As I said, I understand some of the concerns about the future of the greenway. It has been an immensely successful line, but, as others have pointed out, it was always designated as a rapid-transit route — indeed, it has widespread support among the political parties in the Chamber. Therefore, it was always known that the E-way would be developed along that line at some stage, and it was always going to be the case that the E-way route would have to be accommodated alongside the cycle path and walkway.

One of the arguments that has been used as outright opposition to the establishment of the E-way rapid-transit route is the environmental impact that it will have on the Comber Greenway. In response, I ask people to consider the environmental impact of continuing with the current level of commuting to Belfast that occurs on a daily basis and its impact in the production of pollution, emissions and traffic congestion on the Newtownards Road, the Comber Road, the Kings Road, and other roads leading into Belfast from that direction. I have no doubt that the E-way will contribute to cutting the emissions, congestion and pollution along that route.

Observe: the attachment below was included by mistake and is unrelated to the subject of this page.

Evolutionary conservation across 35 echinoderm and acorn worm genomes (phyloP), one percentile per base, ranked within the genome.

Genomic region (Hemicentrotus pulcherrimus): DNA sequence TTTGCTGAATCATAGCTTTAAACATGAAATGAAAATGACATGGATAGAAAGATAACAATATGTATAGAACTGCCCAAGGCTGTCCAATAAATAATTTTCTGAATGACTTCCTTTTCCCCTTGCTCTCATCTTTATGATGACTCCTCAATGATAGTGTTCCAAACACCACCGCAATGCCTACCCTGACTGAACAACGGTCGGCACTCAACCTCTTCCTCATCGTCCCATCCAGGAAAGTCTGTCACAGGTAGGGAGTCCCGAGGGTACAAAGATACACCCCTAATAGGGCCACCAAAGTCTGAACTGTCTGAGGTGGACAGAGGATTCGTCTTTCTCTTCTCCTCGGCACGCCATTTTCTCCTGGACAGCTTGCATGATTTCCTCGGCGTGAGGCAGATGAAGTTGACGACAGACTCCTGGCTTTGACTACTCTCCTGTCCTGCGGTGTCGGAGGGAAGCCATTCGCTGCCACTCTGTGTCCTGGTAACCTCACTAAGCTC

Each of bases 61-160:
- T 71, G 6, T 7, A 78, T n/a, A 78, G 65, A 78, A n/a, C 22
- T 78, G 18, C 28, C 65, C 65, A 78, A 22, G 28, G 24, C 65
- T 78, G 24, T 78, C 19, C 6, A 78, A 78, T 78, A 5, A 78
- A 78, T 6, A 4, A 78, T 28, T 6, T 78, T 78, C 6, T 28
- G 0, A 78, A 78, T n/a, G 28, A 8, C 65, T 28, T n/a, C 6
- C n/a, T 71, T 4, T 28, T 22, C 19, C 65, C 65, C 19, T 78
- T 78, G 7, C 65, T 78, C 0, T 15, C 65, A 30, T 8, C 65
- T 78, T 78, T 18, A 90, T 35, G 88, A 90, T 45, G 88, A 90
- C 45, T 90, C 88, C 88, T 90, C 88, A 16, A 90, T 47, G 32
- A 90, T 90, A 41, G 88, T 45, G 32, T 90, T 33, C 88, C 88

I accept that a cycle path and walking route alongside the E-way from Belfast to Dundonald is the second-best option at best, and that it will change the existing amenity. However, a rapid-transit system in conjunction with a dedicated and safe cycle path could provide the best of both worlds for everyone in that part of Belfast and beyond.

Mr Shannon: I support the motion.

A hae gat a clatter o’ screeds fae consairned constituients aboot the Cumber Greenwie an’ A wus sarious gled when the chanst cum ap fer me tae shaire thon wi’ the members o’ this ‘Semmelie. The Cumber Greenwie bes a waakin an’ bicycle route at rins fae Cumber tae aist Bilfawst. Lately a clatter o catter wus spent oan thon airt wi’ the hope o’ heftin’ mair fowk tae waak an’ bicycle an thon wus successful.

I have received many letters from concerned constituents about the Comber Greenway, and so I was pleased when the opportunity arose for me to share them with the Assembly. The Comber Greenway is a walking and cycling route, extending from Comber to east Belfast. Recently, a large amount of money was spent in the area in the hope of encouraging more people to walk and cycle; an enterprise that has been successful.

I recently received a communication from Sustrans, telling me that the Comber Greenway is already popular. Based on its research of similar routes, it estimated that usage will increase steadily on completion of the linear route in November 2008.